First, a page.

I can’t quite believe I’m writing these words, but Frank Rich is really good in this morning’s New York Times on Shattered Glass, the new movie about Stephen Glass, the “reporter” who wrote fictionalized stories for The New Republic before being caught and canned (and whose life story you couldn’t pay me enough to see). He nails the superficially jaundiced way in which journalists are now being portrayed in film and on TV:
“Shattered Glass” does show that its ambitious villain was less turned on by being a reporter than by being a Somebody worthy of a Pulitzer (though apparently no one told him that Pulitzers are not awarded to magazine writers). But more often the movie doesn’t puncture so much as perpetuate the star-worshipping celebrity culture that attracts a Glass. “Shattered Glass” is as pompous about The New Republic as its fictionalized New Republic staffers are, portraying the publication as the biggest thing to be handed down from on high since the Ten Commandments. As one oft-repeated line of dialogue has it, The New Republic is “the in-flight magazine of Air Force One,” an inflated claim to glamour that the magazine has never made for itself. The movie even opportunistically wraps itself in the tragic celebrity of the former New Republic editor Michael Kelly, by invoking his death in the war in Iraq in the final credits. Mr. Kelly was covering the war for The Atlantic; in the movie proper, his actual role in the Glass saga, while still at The New Republic in the 1990’s, is substantially fictionalized and downsized.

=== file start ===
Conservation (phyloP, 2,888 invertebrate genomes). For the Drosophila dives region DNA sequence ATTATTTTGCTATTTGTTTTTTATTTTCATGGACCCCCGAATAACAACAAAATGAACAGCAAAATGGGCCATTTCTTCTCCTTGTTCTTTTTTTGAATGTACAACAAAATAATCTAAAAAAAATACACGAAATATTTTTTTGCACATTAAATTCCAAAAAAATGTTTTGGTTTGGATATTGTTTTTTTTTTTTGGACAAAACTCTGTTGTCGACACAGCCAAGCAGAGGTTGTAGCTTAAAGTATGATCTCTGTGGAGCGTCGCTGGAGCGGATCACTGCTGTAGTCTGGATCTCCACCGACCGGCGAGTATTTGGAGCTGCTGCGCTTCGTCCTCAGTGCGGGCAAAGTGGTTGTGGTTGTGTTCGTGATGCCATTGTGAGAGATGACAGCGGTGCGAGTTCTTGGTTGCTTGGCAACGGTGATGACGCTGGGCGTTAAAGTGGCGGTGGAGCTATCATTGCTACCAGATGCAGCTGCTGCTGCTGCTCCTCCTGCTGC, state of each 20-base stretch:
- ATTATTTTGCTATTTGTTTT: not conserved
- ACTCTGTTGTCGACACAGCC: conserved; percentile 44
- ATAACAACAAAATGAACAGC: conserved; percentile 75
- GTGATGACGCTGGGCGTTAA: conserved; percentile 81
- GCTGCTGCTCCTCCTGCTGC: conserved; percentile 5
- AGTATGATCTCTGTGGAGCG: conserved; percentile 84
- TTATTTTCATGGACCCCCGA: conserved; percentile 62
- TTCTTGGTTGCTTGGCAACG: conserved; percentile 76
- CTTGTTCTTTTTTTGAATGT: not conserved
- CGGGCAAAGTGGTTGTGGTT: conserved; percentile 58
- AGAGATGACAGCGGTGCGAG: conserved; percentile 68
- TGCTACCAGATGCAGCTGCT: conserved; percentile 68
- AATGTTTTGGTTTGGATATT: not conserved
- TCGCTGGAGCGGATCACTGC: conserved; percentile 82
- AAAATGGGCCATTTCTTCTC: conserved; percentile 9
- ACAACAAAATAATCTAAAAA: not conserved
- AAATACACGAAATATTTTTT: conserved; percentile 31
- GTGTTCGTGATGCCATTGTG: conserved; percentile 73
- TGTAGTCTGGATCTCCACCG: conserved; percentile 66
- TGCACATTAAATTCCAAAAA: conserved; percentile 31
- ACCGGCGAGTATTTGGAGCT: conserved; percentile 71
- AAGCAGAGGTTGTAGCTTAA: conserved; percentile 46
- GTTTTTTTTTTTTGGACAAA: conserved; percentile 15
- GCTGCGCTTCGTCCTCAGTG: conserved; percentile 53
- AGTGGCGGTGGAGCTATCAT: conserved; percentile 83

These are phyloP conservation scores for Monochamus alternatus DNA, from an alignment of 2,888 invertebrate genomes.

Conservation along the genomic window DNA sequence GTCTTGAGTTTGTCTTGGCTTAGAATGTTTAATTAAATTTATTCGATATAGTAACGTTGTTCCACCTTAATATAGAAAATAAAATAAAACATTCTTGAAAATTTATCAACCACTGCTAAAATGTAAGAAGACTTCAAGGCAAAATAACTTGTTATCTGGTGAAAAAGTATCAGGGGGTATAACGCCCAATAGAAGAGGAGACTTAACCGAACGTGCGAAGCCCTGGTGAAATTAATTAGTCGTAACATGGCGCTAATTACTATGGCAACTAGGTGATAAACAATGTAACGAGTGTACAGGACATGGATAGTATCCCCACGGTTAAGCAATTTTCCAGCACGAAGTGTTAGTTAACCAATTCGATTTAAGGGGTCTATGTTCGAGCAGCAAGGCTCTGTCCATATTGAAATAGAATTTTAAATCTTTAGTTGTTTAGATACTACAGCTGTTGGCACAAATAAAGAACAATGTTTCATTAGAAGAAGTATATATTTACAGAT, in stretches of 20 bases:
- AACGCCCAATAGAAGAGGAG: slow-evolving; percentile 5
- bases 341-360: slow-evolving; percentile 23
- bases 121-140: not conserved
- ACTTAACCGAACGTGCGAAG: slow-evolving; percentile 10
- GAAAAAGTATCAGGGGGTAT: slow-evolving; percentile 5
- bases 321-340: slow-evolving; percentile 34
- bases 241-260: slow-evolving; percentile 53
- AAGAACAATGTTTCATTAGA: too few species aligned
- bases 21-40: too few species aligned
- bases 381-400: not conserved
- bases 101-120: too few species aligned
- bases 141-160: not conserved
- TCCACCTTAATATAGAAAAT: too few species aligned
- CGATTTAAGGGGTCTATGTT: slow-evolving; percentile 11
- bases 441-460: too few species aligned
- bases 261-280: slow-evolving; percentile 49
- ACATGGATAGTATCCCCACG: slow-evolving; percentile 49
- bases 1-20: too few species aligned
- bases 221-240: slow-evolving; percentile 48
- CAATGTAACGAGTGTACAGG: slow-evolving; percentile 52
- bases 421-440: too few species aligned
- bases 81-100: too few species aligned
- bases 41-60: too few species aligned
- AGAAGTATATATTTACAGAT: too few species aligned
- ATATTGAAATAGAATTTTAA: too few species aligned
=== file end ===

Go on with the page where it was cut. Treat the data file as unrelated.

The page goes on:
I expect the movie to tank, by the way. Most journalists are dull, even when they’re dumb and dishonest. Ordinary moviegoers don’t care about their lives, and will rarely go see films about them, nor do they wish to read you-are-there books about their misdeeds–with good reason. Rich is devastatingly right about the chronic narcissism of the reporterati. Screw ’em.
P.S. In case you don’t know, I write on occasion for the Times, and have a piece in this morning’s paper. But if you think that has anything whatsoever to do with the fact that I’m writing in praise of Frank Rich, you were born late yesterday night. (The frequency with which this blog links to The Minor Fall, the Major Lift should serve to dispel any possible suspicion of favor-currying on my part.)